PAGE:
It’s been 20 years since audiences first saw Christian Bale dance to Huey Lewis before taking an axe and — anyway, we all remember the bloodied frenzy that ensues.
It’s one of many memorable scenes from Mary Harron’s film, ‘American Psycho,’ the modern cult-classic based on Bret Easton Ellis’ grisly novel. Harron joined Nightstream and journalist Katie Rife for a conversation celebrating the film’s 20th Anniversary.
“As Guinevere and I were writing, sometimes we’d just go: ‘Brett! Who hurt you?’” Harron said of adapting Ellis’ novel with co-writer Guinevere Turner. “This material was so extreme that there was no way I could make it safe.”
Even before ‘American Psycho,’ Harron wasn’t “playing it safe.” In her early years, Harron was a music journalist, floating around New York and London’s punk scenes, then left journalism completely to direct for television. Fueled by a fascination with the SCUM Manifesto, written by radical feminist Valerie Solanas, Harron made her 1996 film, ‘I Shot Andy Warhol.’ “I believe very strongly that the most interesting people are not necessarily the ones who are successful or famous,” Harron said of Solanas. “I really love the idea of resurrecting someone’s story.”
It was her first feature, and her first taste of the indie film scene. “It was the time that you could have a film at Sundance and your life could change overnight,” Harron recalled.
‘American Psycho’ would have its premiere at Sundance four years after ‘Warhol.’ We know the film as a dark satire on masculinity, anchored by a wicked performance from Christian Bale. He, of course, played Patrick Bateman, the simmering, business card-obsessed Wall Street brat who kills people in his free time. “One of the primary ideas which he’s playing with throughout the film is that Bateman is a kind of alien,” Harron said of Bale’s now-iconic performance. “He doesn’t know how to be a human being.”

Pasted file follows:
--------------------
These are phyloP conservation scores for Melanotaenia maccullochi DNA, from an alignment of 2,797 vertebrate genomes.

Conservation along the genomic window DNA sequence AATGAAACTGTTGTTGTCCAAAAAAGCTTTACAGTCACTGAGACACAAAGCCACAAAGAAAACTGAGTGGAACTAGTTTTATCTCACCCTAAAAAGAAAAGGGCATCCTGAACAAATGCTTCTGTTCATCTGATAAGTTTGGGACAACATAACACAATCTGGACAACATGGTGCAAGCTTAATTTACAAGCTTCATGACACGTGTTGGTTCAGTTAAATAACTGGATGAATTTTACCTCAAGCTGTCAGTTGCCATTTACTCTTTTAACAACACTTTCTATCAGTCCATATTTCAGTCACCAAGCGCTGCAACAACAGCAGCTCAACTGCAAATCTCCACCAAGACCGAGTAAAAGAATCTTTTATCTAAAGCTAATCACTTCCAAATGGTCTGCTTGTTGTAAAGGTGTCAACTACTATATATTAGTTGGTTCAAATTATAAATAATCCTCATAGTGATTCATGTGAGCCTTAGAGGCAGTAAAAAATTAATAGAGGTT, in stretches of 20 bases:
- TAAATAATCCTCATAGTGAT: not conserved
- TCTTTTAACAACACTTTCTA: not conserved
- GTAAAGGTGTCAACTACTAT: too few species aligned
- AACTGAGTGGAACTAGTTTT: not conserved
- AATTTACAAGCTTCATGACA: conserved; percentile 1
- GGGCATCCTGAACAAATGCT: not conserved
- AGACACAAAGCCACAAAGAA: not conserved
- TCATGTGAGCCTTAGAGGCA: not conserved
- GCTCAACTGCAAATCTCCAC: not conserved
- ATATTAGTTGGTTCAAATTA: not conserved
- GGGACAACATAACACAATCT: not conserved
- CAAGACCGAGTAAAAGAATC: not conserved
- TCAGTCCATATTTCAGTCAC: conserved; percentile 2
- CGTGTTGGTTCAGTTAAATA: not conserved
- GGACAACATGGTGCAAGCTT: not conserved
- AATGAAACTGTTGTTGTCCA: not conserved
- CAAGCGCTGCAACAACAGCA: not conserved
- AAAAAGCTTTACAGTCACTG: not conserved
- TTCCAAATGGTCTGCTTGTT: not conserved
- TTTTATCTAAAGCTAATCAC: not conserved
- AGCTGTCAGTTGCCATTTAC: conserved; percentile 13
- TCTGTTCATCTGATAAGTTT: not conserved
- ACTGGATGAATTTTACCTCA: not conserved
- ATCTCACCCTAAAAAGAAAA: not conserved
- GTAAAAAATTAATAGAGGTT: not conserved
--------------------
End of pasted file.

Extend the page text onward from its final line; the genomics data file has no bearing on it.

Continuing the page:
Patrick Bateman is Harron’s own classic monster of horror movie lore, a man who was created this way, never forming his own sense of self. The character “was like a Frankenstein or a Dracula” to Harron. “He was born monstrous and he’s trying to survive in a world of normal people.”
Harron also noted the element of sheen that’s glossed across Bateman’s life, which is then peeled back to reveal the hideousness that lies beneath. Inspired by the suspense in Roman Polanski and Alfred Hitchcock films, she found ways to ramp up the tension between the light and dark. One way she accomplished this was through Bateman’s obsession with music: every time Bateman begins monologuing about music, we know a killing is about to happen. “The happier, more cheerful, more sunny the music was, the better it worked,” Harron said. After testing out pop songs of all sorts, Huey Lewis & The News’ “Hip to Be Square” and Katrina & The Waves’ “Walking on Sunshine” were among those that made the cut.
Hit music and all, ‘American Psycho’ was only a moderate success with audiences when it was released in 2000. The film grew in popularity to become the cult-classic we know it as today. Harron suspects that early moviegoers may have been turned off by the film’s ‘80s Wall Street setting. She imagined them saying, “‘We know about the ’80s. That’s over.’ Little did they know… ”
So how does the movie hit 20 years later? Harron says ‘American Psycho’ was never meant to just be confined to one decade. Referring to many suited men from the news as “pathetic wannabe Batemans,” Harron noted: “No, it’s not just about the ’80s. It’s about our world.”
The 20th Anniversary Celebration of ‘American Psycho’ with Mary Harron was part of the Nightstream Film Festival, which ran October 8-11th. Harron made a recent return to the horror genre with her new Quibi show, ‘The Expecting.’